The automated weeding machine before you may be the most efficient weeder in history. It can work all day. It destroys two weeds a second. And, it never goes on strike (unless it breaks down).
About the size of a compact car, the BoniRob is being developed by Deepfield Robotics, a startup owned by Bosch in Germany. It knows where it is in a field from satellite positioning and lidar measurements. It destroys weeds by poking them deep into the ground. And it has an 80% accuracy rate (so far).
“For weed treatment, that’s okay because the idea is to run multiple times over the field,” says Amos Albert, general manager of Deepfield. “If it misses the weed one time, maybe next time it recognizes it.”
To help BoniRob separate weeds from crops, Deepfield has taken thousands of images of fields and then annotated each image’s characteristics. The software works with up to 1,000 properties, including shape and light reflectance. “The process itself is very time-consuming but the trained software can accomplish the task in real-time,” Albert says.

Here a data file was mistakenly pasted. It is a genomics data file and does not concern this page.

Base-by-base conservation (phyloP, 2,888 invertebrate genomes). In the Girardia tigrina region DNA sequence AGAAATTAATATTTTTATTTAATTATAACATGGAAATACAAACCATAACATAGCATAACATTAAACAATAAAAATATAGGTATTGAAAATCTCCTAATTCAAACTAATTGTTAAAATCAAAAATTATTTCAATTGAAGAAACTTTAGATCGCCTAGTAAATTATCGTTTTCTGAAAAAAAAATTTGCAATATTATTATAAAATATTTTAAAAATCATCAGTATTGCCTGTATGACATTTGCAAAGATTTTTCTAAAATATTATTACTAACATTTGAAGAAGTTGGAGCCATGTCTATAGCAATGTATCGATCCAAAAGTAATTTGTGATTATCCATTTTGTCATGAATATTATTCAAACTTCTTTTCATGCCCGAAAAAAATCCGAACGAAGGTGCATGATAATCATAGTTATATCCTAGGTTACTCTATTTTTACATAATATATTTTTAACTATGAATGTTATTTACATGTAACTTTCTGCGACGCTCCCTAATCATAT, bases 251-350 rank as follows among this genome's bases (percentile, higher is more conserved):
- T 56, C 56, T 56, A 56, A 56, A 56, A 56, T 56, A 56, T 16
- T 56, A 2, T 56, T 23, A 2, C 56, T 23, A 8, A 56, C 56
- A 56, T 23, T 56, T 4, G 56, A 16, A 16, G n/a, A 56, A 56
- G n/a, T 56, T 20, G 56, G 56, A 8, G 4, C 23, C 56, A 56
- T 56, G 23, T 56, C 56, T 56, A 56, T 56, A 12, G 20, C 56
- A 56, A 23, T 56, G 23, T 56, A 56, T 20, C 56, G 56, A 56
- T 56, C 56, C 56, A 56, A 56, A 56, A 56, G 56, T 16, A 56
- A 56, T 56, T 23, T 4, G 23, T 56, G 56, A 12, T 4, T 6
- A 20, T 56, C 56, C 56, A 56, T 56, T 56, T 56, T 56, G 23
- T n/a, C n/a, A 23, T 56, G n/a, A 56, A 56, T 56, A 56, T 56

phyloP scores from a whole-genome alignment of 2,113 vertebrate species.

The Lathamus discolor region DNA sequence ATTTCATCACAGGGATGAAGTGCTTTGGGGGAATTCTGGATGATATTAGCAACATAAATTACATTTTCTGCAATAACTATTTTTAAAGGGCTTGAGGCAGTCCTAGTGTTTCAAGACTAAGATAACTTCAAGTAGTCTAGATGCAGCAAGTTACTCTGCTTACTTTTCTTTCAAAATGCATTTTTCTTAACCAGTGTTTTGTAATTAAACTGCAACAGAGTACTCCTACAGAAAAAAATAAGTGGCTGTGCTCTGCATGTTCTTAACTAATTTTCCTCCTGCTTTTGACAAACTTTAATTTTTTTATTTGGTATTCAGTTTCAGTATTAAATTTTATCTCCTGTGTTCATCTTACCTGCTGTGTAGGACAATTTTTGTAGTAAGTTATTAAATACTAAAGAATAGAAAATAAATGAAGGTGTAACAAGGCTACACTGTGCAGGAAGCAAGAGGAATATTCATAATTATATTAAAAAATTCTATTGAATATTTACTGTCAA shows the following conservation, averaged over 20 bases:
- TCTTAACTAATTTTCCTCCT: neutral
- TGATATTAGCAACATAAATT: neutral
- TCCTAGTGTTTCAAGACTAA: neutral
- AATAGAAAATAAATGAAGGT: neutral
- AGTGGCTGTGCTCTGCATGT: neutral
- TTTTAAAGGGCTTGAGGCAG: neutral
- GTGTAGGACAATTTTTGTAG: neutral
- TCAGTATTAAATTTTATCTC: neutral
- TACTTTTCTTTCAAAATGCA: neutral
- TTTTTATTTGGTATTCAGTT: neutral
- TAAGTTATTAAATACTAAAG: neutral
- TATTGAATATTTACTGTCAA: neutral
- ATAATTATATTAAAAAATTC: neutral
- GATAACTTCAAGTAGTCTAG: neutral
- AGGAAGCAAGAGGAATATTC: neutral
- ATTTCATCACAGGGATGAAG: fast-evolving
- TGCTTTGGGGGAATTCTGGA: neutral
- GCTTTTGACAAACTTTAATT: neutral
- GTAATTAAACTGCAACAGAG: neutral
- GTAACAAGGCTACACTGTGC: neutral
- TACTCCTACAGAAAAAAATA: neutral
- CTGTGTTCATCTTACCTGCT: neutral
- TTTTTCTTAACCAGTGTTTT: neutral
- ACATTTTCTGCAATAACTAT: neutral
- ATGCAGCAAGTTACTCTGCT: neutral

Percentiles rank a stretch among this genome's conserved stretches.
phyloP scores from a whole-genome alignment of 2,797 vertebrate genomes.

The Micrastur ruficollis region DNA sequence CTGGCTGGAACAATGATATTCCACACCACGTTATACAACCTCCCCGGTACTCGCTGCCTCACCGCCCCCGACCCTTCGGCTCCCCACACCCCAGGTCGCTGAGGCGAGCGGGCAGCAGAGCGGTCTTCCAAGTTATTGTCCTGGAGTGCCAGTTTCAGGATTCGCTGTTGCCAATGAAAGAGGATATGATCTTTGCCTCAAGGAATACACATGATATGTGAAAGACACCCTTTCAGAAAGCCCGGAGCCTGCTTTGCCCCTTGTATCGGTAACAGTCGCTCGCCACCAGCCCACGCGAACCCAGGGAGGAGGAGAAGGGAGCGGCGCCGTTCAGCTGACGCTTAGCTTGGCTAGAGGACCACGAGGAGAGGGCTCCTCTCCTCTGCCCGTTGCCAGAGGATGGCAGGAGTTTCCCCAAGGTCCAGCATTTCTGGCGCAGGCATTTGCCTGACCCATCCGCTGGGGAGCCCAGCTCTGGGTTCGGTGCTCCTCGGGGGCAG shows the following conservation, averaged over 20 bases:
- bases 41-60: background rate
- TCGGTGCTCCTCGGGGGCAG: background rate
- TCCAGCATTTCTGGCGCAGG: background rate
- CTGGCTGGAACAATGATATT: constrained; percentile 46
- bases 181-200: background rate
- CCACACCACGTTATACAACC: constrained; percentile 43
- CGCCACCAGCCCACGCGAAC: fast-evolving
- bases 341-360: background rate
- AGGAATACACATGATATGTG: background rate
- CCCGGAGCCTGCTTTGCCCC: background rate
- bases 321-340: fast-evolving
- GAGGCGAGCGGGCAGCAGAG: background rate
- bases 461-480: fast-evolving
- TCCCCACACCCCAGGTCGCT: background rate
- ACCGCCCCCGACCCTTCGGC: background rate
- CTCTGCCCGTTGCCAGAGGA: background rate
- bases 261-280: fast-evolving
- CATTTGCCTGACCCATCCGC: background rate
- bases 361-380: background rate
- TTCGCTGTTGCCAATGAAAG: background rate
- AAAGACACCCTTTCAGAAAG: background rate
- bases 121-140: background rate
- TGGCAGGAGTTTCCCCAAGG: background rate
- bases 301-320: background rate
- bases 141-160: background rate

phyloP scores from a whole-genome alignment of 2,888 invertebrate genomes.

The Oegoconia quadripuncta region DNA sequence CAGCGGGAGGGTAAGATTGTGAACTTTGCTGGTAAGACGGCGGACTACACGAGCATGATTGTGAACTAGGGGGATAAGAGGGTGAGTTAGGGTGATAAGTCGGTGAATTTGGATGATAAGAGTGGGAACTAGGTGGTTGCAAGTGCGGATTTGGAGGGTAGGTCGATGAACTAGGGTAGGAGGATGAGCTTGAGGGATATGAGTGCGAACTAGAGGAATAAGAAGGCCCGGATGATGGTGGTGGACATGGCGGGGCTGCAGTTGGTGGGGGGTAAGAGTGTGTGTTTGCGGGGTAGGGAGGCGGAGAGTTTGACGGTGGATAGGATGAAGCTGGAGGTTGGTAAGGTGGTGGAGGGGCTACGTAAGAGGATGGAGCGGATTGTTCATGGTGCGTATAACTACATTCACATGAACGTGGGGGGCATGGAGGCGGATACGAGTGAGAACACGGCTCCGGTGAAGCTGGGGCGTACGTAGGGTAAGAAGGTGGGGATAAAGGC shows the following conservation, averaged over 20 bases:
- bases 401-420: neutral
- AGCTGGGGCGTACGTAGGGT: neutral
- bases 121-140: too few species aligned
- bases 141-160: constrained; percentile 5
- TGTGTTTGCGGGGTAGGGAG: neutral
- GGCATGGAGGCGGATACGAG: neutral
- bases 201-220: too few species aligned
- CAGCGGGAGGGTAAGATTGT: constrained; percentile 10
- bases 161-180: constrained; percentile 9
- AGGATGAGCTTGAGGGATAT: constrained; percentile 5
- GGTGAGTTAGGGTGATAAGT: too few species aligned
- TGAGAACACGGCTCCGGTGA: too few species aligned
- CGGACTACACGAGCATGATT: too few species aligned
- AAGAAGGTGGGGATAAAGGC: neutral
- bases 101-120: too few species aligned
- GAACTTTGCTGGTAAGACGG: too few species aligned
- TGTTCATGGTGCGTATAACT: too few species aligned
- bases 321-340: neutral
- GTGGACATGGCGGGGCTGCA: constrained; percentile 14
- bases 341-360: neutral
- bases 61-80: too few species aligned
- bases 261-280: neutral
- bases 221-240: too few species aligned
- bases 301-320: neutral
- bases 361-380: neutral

Deepfield considered trying to extract weeds, but that proved too time-consuming. BoniRob would have taken up to a second on each weed. When it’s launched, Albert expects the machine to cost about the same as a midsize tractor and to be used for higher-value vegetables, like organic carrots (it’s not suitable for crops like wheat or corn).
As well as weeding, the BoniRob can also be employed for plant research. Plant scientists are constantly coming up with new genetic variations, which they want to test. The robot can check the size of leaves and the shape of fruit and look for signs of insect infestation. “Algorithms analyze the photos taken by scanners and cameras. This automatic screening saves a lot of time and effort,” Albert says.
Though automation could put some farmworkers out of a job, there may be environmental payoffs. The BoniRob should allow farmers to use less or no herbicides. “After discussing this topic with a lot experts, we see there’s a big pain-point regarding the herbicides. And I think the importance of those chemicals will continue to increase [to consumers],” Albert says.